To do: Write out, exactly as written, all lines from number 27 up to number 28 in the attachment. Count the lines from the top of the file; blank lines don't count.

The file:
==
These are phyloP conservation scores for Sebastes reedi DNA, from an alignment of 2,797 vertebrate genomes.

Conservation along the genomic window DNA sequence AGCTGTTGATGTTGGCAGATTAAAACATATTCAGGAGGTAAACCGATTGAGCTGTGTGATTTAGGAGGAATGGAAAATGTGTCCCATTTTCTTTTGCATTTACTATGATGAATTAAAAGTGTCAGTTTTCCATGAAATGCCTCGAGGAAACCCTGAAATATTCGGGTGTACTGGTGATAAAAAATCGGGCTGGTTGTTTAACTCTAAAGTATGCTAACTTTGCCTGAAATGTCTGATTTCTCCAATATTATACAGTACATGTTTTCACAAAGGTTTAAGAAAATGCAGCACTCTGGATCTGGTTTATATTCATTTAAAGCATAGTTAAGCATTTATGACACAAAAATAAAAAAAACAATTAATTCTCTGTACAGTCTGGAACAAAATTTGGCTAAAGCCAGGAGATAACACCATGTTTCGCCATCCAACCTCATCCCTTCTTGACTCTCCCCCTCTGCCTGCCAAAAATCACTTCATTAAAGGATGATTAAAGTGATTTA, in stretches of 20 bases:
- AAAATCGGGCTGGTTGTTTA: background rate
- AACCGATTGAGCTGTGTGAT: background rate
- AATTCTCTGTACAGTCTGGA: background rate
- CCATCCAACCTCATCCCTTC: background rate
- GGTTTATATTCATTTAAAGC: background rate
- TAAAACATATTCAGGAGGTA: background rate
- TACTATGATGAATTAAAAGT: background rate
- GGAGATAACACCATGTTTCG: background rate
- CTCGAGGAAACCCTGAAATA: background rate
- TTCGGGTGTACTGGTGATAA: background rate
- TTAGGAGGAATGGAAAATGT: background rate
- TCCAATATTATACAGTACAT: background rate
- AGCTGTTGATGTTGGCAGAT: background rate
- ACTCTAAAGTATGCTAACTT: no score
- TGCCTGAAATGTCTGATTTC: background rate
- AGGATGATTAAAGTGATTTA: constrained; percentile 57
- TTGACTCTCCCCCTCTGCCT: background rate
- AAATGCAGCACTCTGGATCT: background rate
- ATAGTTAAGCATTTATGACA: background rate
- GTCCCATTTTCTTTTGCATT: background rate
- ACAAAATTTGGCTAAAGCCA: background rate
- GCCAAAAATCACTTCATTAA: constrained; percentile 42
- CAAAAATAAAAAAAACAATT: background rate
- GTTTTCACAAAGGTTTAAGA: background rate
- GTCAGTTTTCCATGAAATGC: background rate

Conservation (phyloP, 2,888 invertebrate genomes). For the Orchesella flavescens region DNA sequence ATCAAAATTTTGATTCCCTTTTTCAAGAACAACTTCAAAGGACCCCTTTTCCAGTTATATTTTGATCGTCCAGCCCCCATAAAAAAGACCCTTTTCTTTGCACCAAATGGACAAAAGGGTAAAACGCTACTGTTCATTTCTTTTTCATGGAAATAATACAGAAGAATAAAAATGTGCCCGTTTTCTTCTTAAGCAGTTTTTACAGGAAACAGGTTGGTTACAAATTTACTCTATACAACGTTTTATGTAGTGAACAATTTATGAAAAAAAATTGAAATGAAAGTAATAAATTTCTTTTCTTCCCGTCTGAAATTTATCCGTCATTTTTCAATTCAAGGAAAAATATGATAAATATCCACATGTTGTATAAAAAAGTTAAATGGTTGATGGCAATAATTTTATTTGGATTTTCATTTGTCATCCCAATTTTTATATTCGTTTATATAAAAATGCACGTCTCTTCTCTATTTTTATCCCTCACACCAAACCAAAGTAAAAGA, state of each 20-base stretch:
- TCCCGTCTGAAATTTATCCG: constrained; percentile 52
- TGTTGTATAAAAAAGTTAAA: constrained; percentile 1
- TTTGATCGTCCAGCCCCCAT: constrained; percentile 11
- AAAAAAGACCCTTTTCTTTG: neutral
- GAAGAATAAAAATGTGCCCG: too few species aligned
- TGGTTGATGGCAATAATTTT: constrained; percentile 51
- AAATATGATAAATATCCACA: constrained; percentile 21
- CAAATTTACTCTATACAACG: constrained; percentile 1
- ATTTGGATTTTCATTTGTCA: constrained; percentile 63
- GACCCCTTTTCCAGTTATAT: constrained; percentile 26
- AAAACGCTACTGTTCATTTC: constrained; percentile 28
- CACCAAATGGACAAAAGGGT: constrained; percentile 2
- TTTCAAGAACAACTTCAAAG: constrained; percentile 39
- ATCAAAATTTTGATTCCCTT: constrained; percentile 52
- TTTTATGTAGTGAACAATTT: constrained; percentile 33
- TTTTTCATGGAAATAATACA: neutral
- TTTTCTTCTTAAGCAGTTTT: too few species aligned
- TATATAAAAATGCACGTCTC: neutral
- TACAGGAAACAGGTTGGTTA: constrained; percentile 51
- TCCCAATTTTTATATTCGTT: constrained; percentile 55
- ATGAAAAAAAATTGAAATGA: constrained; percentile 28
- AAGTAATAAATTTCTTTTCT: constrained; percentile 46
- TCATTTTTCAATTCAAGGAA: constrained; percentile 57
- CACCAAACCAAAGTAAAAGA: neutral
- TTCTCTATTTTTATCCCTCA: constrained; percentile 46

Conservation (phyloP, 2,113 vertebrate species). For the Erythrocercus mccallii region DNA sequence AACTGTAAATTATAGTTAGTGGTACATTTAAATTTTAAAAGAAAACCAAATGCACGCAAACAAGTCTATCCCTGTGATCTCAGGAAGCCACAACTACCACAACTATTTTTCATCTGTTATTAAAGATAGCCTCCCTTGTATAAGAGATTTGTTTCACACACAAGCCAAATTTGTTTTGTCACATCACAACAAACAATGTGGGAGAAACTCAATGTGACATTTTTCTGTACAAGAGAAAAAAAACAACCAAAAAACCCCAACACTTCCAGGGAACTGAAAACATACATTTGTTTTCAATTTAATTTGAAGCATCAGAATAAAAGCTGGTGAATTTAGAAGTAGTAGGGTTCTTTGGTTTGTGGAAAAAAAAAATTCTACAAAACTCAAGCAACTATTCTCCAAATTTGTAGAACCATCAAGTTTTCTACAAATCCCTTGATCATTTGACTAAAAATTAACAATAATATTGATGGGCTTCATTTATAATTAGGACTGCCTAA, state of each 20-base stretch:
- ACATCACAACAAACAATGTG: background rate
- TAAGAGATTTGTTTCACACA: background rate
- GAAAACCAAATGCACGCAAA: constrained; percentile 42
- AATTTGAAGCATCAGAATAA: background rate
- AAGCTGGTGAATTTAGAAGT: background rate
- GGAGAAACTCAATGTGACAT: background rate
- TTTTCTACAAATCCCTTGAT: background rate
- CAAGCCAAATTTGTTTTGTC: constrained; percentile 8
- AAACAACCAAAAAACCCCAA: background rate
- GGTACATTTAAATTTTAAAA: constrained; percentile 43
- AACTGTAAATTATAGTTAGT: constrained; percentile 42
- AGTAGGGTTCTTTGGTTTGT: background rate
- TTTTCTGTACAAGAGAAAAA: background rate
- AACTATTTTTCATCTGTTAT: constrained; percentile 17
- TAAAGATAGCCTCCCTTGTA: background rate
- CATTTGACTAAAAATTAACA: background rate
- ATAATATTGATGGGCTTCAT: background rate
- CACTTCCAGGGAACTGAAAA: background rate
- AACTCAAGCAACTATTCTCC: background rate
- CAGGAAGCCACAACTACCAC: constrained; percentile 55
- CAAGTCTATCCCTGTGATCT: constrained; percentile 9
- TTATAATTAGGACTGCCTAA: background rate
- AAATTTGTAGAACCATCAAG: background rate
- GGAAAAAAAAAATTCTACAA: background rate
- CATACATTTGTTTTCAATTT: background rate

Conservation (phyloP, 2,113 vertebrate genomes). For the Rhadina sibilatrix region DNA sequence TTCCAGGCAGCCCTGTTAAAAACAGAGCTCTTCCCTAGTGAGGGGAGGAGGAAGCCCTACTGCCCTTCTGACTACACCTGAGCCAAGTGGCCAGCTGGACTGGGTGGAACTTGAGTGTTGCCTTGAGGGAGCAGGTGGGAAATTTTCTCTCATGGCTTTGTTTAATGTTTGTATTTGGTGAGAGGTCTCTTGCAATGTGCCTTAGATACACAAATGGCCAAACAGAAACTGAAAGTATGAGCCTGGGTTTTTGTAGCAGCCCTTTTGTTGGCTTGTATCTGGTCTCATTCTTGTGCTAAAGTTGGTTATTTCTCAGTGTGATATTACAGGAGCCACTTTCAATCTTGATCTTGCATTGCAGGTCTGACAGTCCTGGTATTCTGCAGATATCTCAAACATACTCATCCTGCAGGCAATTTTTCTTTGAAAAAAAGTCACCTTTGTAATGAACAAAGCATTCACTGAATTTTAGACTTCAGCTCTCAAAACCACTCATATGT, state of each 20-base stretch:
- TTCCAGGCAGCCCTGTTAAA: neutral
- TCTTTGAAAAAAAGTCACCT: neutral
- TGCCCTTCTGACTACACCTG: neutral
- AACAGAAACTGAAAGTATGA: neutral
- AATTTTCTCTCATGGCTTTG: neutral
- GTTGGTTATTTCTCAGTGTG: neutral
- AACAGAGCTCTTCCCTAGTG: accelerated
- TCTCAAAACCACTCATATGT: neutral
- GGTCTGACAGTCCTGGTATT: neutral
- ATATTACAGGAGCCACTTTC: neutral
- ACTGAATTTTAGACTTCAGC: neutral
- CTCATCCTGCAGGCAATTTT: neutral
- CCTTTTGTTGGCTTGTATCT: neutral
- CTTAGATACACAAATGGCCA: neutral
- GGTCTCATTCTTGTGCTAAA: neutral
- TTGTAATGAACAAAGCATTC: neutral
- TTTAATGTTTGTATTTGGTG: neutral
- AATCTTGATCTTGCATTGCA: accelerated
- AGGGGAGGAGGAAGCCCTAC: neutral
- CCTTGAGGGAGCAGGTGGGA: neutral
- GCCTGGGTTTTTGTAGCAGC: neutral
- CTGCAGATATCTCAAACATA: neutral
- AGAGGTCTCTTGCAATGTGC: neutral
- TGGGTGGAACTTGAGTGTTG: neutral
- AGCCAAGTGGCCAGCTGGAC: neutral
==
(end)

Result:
- GTCAGTTTTCCATGAAATGC: background rate

Conservation (phyloP, 2,888 invertebrate genomes). For the Orchesella flavescens region DNA sequence ATCAAAATTTTGATTCCCTTTTTCAAGAACAACTTCAAAGGACCCCTTTTCCAGTTATATTTTGATCGTCCAGCCCCCATAAAAAAGACCCTTTTCTTTGCACCAAATGGACAAAAGGGTAAAACGCTACTGTTCATTTCTTTTTCATGGAAATAATACAGAAGAATAAAAATGTGCCCGTTTTCTTCTTAAGCAGTTTTTACAGGAAACAGGTTGGTTACAAATTTACTCTATACAACGTTTTATGTAGTGAACAATTTATGAAAAAAAATTGAAATGAAAGTAATAAATTTCTTTTCTTCCCGTCTGAAATTTATCCGTCATTTTTCAATTCAAGGAAAAATATGATAAATATCCACATGTTGTATAAAAAAGTTAAATGGTTGATGGCAATAATTTTATTTGGATTTTCATTTGTCATCCCAATTTTTATATTCGTTTATATAAAAATGCACGTCTCTTCTCTATTTTTATCCCTCACACCAAACCAAAGTAAAAGA, state of each 20-base stretch: